AIDS Walk New York and Gay Men’s Health Crisis: A History Lesson on Resistance

AIDS Walk New York and Gay Men’s Health Crisis: A History Lesson on Resistance

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Be the change you wish to see in the world.

These treasured words of Gandhi’s are needed now more than ever. They resonate deeply as a strong reminder to walk the talk, and that actions always speak louder than words.

Right now, as we see our global political climate trending towards a more conservative and exclusive environment, the change we need to be right now is the resistance. With Donald Trump’s presidency, Brexit and Marine Le Pen’s near-success during the French election, the LGBT community’s existence is being threatened.

Our brothers and sisters are being purged in Chechnya as we speak, and still our president has yet to make any formal acknowledgment of these horrific atrocities.

In 1981, another horrific atrocity happened to us: the AIDS epidemic.

On June 5, 1981, the United States Centers for Disease Control and Prevention (CDC) issued its first warning about a relatively rare form of pneumonia among a small group of young gay men in Los Angeles.

The CDC later reported an alarming occurrence of a rare cancer (Kaposi’s sarcoma) in otherwise healthy gay men. They first called the disease “gay cancer” but soon renamed it GRID (“gay-related immune deficiency”).

On August 11 of that same year, a group of 80 men gathered in Larry Kramer’s living room and decided to do something. That meeting provided the foundation for what would become the Gay Men’s Health Crisis, the nation’s first group dedicated to the prevention of HIV and AIDS, and the care and advocacy for those infected.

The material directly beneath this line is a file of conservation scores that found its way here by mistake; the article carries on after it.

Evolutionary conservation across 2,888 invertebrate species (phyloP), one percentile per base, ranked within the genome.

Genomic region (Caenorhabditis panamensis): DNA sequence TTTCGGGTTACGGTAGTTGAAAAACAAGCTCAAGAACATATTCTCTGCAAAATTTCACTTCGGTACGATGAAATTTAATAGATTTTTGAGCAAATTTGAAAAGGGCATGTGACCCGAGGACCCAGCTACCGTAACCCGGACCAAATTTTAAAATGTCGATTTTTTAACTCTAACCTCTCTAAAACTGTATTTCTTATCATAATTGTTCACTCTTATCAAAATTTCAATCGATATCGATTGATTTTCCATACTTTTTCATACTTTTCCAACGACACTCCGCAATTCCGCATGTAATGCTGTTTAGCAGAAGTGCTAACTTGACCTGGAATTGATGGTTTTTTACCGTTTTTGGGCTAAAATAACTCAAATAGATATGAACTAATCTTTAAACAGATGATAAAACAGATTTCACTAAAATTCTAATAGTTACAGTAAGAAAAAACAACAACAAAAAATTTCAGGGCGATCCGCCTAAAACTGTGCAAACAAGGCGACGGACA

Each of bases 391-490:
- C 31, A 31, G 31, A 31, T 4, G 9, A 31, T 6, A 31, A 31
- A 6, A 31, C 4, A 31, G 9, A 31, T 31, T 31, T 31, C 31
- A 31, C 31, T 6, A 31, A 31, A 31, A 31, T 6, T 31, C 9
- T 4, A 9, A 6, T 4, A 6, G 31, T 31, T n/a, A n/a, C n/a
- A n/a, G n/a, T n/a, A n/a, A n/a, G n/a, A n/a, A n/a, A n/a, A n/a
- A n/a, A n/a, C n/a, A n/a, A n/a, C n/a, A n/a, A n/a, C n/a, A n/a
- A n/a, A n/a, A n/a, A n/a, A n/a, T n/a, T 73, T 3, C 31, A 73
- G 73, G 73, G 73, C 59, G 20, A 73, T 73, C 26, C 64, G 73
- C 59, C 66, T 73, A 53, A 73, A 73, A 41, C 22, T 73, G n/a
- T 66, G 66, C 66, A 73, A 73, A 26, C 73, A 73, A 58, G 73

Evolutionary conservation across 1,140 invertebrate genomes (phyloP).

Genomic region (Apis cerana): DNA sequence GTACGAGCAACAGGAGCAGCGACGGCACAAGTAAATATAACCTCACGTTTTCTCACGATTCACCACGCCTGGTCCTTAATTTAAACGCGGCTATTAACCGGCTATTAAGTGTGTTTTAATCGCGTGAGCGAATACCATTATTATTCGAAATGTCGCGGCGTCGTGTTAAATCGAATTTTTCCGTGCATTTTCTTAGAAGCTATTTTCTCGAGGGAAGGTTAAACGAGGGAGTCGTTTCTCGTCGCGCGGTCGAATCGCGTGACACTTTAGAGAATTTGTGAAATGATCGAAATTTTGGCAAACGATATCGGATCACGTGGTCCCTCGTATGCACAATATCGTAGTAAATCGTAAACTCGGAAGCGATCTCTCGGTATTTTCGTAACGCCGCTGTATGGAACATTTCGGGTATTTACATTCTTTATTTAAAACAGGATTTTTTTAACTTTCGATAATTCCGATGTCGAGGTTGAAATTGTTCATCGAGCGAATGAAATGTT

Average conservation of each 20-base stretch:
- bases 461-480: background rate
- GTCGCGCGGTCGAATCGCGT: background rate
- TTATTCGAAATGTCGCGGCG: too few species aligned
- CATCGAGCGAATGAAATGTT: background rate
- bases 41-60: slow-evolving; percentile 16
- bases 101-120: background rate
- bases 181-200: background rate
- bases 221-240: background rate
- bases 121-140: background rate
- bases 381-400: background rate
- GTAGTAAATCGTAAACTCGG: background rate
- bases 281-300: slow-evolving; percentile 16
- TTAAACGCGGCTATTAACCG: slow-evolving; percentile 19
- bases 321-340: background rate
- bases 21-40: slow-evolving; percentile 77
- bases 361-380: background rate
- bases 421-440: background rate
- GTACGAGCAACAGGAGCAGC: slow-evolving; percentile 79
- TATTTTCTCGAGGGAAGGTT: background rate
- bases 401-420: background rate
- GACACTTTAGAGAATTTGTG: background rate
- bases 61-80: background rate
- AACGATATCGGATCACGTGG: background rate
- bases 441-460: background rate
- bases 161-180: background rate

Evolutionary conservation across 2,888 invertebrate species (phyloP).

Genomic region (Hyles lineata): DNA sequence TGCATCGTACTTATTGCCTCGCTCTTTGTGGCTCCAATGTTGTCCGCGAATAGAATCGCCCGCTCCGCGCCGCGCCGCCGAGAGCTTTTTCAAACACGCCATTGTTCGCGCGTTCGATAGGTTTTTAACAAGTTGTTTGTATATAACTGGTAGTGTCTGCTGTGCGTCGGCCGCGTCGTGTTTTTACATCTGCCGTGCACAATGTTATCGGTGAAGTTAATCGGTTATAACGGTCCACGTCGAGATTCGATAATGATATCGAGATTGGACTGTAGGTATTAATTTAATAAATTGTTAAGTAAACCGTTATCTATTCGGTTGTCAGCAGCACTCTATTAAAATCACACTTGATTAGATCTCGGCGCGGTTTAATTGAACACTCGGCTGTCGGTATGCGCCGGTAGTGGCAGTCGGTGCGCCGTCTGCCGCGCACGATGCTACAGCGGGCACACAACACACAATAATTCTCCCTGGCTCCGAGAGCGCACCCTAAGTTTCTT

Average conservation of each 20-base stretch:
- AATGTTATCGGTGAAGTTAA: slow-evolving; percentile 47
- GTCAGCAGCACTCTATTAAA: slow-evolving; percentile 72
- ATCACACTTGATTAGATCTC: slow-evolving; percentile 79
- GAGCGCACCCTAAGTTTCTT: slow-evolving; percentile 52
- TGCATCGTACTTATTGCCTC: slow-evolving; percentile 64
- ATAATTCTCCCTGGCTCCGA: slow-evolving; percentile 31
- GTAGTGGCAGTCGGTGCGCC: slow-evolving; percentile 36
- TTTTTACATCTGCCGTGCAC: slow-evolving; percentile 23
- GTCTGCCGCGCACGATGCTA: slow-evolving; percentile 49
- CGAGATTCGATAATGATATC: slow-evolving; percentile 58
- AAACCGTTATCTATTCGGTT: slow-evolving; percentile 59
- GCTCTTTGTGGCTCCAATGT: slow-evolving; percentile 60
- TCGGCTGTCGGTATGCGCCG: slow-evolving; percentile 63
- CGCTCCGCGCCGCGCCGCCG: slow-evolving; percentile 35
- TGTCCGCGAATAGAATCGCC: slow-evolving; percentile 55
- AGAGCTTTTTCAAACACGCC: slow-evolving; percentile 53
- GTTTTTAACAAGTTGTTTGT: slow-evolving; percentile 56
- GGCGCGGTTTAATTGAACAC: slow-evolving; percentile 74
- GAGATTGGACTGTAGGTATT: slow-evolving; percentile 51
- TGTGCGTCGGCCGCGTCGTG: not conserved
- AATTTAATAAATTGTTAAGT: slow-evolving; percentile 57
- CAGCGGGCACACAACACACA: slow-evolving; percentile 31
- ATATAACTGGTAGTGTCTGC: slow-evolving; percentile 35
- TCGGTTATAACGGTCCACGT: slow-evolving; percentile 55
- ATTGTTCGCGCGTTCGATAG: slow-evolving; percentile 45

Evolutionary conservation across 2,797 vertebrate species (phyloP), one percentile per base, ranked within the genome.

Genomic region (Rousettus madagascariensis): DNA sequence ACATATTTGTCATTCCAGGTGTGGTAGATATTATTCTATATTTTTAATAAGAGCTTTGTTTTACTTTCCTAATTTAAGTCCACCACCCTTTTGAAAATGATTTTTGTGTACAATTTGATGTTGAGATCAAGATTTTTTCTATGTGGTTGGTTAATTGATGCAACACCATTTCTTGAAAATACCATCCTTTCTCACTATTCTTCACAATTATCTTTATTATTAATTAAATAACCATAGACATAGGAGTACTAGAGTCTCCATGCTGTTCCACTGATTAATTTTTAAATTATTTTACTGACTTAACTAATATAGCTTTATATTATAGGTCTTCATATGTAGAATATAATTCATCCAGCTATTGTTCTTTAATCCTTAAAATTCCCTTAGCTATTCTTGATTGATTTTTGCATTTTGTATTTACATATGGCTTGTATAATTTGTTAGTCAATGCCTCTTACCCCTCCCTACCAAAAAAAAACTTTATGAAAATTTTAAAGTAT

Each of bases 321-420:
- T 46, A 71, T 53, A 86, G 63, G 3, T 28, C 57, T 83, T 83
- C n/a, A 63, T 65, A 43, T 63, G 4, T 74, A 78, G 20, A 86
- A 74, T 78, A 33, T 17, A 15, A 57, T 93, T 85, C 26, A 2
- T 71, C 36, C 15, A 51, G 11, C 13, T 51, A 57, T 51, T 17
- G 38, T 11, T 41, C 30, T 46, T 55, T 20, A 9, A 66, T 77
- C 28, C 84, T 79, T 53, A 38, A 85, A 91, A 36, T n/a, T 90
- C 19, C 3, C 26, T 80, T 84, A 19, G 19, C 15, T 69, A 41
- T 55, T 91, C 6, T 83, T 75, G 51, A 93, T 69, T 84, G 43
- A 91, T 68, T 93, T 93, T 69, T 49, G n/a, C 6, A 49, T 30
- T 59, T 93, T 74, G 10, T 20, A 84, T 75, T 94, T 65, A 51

Gay Mens Health Crisis CEO Kelsey Louie wrote:

“Fear was spreading rapidly since The New York Times published the first article about AIDS, titled ‘Rare Cancer Seen in 41 Homosexuals,’ July 3 of that year [1981]. There is no way to put into words how hard and scary it was to be a gay man during that time. So on August 11, 1981, a group of brave men gathered in Larry Kramer’s living room, and together they set a course to change history.”

A few years later, in 1986, GMHC held the first AIDS Walk in New York; over 4,500 walkers raised $710,000. That same year, New York City’s first anonymous testing site opened probably due to the funds raised from that first walk.

The very first AIDS Walk in the U.S. was actually staged by the AIDS Project LA in West Hollywood the year prior, a community that had won city hood the previous November. 

That same year, the Reagan administration urged the public not to panic since AIDS was confined to gay men and intravenous drug users. So while our government ignored us, we began resisting on our communities’ streets.

As I walked in GMHC’s space recently (which is thankfully now much larger than a living room), I passed by community members in the waiting room. They were waiting for the important services GMHC has to offer. The work organizations like GMHC do is extremely important. Our health is best taken care of when we take care of each other. This helps those who may not be able to get the help they need anywhere else.

This year, the AIDS Walk once again took to the streets of New York City. The energy in the air today seemed extraordinary and overtly political. Many leaders saw it as a response to the House GOP’s efforts to repeal Obamacare: a threat to the well-being of HIV and AIDS patients.

“The benefits to the people that we serve are under attack and are threatened,” Louie said. “We are telling everybody and we’re sending a message out to everybody that we will continue to fight.”

Organizers estimate 20,000 people joined today’s walk.

Louie says the change and tone in Washington won’t slow the group’s ambitious goals towards slowing the epidemic locally. “Our goal is the end the AIDS epidemic in New York State by 2020,” he said.

To our leaders in Washington, Louie’s message was strong: “We see you and we are watching.”

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